Sunday, January 18, 2015

Links & Reviews

- Max Kutner reports for Smithsonian about a new "rapid-capture" digitization process being used at the National Museum of American History.

- Andrea Cawelti blogs about an 1842 music score printed on (very!) glossy paper she found while cataloging a collection of social dance scores at the Houghton Library.

- Goucher College is raising funds to mount an open-access digital surrogate of the 1816 Philadelphia edition of Jane Austen's Emma and "add contextual materials to create an interactive online experience centered on this exceptional edition." See the project website for more.

- UVA professor Karen Parshall volunteered to process an archival collection and has blogged about the experience for Notes from Under Grounds.

- Jennifer Schuessler reports for the NYTimes on the archival find that prompted Eric Foner's forthcoming book, Gateway to Freedom.

- From Heather Wolfe at The Collation, a nifty early modern color guide found in a manuscript heraldic miscellany.

- The surviving children of Dr. Martin Luther King, Jr. are squabbling over ownership of the civil rights leader's personal Bible and Nobel Peace Prize medal. The NYTimes ran a long piece on the dispute this week, and MSNBC has a followup after the judge declined to issue a ruling this week. A trial could begin as early as 16 February.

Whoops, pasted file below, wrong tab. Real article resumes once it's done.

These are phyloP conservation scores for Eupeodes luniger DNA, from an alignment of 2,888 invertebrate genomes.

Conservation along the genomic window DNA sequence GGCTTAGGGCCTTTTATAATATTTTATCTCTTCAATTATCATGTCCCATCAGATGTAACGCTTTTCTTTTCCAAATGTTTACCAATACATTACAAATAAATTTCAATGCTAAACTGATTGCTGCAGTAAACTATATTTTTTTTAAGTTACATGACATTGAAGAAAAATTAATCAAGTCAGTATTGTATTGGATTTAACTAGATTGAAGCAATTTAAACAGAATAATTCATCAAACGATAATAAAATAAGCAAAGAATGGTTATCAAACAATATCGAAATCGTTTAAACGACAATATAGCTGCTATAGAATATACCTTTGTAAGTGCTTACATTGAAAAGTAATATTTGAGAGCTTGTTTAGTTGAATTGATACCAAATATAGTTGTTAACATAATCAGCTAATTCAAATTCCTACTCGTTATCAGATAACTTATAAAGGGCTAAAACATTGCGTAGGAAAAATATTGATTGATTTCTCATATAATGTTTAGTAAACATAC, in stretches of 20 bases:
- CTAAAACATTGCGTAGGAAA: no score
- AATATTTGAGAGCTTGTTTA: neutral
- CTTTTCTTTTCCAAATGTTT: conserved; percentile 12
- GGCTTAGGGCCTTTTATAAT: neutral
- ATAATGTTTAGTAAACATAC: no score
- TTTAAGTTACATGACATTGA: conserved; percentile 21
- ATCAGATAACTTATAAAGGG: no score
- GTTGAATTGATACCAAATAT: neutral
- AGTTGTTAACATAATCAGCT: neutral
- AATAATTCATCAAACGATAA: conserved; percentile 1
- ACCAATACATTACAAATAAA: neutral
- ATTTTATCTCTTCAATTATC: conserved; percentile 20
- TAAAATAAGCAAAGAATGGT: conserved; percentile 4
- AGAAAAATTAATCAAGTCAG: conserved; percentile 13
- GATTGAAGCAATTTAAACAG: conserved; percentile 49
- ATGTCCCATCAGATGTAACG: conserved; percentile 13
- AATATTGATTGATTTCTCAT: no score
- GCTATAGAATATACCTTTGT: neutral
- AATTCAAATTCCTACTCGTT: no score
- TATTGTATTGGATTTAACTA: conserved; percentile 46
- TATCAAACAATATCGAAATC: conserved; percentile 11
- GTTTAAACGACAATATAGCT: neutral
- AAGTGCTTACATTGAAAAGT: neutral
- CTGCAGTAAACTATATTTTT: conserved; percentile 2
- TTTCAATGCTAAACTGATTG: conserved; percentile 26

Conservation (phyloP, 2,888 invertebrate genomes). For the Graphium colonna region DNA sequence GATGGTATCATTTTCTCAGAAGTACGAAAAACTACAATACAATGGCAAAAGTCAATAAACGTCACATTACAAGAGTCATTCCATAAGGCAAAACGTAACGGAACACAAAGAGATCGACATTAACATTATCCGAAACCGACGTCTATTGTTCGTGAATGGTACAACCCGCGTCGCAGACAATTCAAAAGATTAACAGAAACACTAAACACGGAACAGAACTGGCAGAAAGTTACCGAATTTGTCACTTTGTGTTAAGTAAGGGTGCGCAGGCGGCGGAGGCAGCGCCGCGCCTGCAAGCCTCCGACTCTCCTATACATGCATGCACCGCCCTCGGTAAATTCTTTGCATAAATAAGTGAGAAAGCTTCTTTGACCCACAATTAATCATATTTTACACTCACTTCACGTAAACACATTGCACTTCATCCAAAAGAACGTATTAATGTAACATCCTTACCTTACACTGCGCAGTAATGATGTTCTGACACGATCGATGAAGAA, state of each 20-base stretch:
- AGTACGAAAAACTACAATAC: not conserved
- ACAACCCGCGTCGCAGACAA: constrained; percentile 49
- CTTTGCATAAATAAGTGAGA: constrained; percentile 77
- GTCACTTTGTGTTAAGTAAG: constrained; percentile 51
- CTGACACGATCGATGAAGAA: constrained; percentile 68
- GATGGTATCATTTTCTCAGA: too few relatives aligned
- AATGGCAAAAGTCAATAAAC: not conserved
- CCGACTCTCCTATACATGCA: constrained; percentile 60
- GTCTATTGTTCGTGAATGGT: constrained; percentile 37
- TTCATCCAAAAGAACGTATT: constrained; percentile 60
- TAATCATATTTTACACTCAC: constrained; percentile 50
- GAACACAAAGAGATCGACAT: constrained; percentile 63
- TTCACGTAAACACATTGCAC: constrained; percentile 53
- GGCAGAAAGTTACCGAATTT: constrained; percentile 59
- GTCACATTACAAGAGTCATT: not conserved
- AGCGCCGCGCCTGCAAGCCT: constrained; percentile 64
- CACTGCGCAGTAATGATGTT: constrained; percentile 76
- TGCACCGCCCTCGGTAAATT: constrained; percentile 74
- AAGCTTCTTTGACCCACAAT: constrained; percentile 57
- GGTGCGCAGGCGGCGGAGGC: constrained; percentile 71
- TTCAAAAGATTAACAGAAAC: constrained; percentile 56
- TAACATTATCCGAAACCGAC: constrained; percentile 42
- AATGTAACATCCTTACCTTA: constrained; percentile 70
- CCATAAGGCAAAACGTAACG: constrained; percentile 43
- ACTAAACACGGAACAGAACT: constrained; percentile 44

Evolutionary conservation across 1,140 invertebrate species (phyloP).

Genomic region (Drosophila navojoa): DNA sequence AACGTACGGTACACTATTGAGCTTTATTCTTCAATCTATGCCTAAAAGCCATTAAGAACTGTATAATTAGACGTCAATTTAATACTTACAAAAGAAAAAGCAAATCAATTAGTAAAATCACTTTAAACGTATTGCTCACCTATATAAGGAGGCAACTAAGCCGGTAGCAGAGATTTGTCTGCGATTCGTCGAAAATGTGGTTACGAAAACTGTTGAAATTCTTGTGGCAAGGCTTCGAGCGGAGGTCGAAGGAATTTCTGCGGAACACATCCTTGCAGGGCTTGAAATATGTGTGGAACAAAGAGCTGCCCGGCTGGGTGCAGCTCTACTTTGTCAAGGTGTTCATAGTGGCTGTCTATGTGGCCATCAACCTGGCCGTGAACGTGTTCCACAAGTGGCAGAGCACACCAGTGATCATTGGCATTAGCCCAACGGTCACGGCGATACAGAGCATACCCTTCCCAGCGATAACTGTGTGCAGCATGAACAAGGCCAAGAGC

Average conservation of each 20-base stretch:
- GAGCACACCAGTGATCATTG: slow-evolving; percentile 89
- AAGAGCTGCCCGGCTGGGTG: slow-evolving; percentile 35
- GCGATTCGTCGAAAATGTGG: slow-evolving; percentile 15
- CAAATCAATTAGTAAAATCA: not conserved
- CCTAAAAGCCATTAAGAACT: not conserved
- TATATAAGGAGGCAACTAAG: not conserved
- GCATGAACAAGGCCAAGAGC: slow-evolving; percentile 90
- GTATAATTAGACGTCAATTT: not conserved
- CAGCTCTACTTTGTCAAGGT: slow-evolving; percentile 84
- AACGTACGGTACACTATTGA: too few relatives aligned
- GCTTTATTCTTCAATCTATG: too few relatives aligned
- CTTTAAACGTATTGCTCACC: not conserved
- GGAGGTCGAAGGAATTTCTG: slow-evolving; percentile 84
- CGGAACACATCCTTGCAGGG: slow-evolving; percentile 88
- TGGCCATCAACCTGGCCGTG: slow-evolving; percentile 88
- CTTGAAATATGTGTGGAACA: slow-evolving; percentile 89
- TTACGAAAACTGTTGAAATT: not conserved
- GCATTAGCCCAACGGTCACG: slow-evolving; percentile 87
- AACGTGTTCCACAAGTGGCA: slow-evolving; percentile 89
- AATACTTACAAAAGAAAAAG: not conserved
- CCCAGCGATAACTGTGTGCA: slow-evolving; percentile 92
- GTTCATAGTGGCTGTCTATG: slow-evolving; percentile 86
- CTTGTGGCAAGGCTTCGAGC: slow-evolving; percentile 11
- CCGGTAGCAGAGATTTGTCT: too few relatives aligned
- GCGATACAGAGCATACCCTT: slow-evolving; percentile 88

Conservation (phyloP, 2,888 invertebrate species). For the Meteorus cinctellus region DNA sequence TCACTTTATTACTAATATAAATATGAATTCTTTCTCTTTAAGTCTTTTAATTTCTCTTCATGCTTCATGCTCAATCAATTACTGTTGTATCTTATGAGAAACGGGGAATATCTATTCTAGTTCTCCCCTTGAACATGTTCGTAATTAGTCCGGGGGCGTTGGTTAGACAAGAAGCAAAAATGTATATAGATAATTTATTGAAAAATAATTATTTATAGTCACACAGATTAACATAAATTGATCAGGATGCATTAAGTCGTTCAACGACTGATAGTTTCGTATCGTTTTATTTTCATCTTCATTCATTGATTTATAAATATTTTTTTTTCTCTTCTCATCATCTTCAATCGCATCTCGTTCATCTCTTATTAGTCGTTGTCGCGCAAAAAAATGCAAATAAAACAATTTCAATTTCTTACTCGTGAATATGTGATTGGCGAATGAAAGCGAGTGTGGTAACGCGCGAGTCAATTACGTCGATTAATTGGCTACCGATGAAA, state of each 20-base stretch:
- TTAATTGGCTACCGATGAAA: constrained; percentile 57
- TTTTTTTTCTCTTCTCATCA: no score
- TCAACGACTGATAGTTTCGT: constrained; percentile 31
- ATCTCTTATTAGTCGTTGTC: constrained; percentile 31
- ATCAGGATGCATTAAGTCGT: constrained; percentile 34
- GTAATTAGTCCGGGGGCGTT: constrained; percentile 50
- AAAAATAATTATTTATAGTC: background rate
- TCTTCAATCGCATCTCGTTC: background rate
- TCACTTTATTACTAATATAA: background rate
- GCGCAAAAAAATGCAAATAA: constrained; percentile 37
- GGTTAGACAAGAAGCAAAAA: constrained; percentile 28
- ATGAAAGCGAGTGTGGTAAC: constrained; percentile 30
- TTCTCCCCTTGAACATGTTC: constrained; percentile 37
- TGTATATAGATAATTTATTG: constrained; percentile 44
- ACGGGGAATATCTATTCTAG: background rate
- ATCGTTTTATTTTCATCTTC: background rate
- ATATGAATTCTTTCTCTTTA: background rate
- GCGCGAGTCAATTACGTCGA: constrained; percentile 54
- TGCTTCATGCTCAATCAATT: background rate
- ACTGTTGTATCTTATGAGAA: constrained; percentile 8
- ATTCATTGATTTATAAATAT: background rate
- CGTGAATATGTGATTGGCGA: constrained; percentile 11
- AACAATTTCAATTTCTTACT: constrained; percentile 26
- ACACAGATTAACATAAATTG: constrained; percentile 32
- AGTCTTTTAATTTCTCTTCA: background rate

- The Harvard Library staff news covers James Capobianco's recent Harvard Libraries staff talk about the history of Harvard call numbers. James' slides are also available.

- Paul Collins talked to Nate Pedersen for a Fine Books & Collections interview about his Duel with the Devil (and offers some hope for us Collins Library fans that perhaps more volumes might be forthcoming!)

- The anonymous Edinburgh book sculptor talked with BBC Scotland about her work.

- At the Hakluyt Society blog, Claire Jowett offers a progress report on her efforts to produce a new scholarly edition of Hakluyt's Principal Navigation.

- The annual conference of the Bibliographical Society of Australia and New Zealand will be held 26-27 November 2015, and will focus on "Bibliographical Innovation and the Legacy of Aldus Manutius." They are currently inviting paper proposals for the conference.

- The Boston Globe highlights the BPL's Digital Commonwealth initiative, which assists public libraries with digitization efforts.

- Christopher Cook's note in The Library on a 1650 book order from an Oxford bookseller's wife is now available online.


- Phyllis Lee Levin's The Remarkable Education of John Quincy Adams; review by Steve Donoghue in the Washington Post.

- James Morrow's Gal√°pagos Regained; review by Ron Charles in the Washington Post.

- Eric Nelson's The Royalist Revolution; review by Michael Hattem at The Junto.

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